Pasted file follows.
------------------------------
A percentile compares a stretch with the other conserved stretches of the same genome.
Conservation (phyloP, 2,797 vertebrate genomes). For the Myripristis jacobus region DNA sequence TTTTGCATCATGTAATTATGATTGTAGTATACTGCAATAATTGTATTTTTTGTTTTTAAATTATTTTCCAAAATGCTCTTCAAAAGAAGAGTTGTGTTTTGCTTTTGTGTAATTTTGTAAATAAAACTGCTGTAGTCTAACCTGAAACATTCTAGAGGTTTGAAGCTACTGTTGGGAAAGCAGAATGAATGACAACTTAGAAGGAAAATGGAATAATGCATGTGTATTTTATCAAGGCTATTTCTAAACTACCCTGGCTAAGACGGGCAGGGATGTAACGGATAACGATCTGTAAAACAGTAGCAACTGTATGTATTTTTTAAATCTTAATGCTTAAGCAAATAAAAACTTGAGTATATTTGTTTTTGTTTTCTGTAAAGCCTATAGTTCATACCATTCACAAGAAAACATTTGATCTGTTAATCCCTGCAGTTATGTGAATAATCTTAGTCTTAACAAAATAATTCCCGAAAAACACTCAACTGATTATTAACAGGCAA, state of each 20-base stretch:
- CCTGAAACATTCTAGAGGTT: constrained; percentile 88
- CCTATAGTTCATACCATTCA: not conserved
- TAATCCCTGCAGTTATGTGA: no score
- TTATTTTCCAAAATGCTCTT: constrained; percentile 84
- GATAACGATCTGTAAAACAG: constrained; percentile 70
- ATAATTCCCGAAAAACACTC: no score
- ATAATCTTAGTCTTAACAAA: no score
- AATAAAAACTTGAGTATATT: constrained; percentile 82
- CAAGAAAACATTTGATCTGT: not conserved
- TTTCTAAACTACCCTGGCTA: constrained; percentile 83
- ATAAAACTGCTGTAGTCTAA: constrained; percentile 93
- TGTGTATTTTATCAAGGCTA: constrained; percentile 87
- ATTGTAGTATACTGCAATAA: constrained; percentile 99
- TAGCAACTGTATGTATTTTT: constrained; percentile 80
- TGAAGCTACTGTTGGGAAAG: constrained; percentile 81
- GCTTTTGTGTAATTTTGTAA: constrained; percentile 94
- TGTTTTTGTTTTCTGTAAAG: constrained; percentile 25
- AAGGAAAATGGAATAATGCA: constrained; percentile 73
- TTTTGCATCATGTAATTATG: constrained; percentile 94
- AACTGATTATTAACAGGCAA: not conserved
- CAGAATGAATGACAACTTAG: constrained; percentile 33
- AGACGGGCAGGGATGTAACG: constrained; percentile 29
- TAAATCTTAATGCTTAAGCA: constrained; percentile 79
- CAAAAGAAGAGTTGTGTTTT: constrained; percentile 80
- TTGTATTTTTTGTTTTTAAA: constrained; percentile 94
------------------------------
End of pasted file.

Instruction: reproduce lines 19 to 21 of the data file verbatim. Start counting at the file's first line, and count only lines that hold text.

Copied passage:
- TGTTTTTGTTTTCTGTAAAG: constrained; percentile 25
- AAGGAAAATGGAATAATGCA: constrained; percentile 73
- TTTTGCATCATGTAATTATG: constrained; percentile 94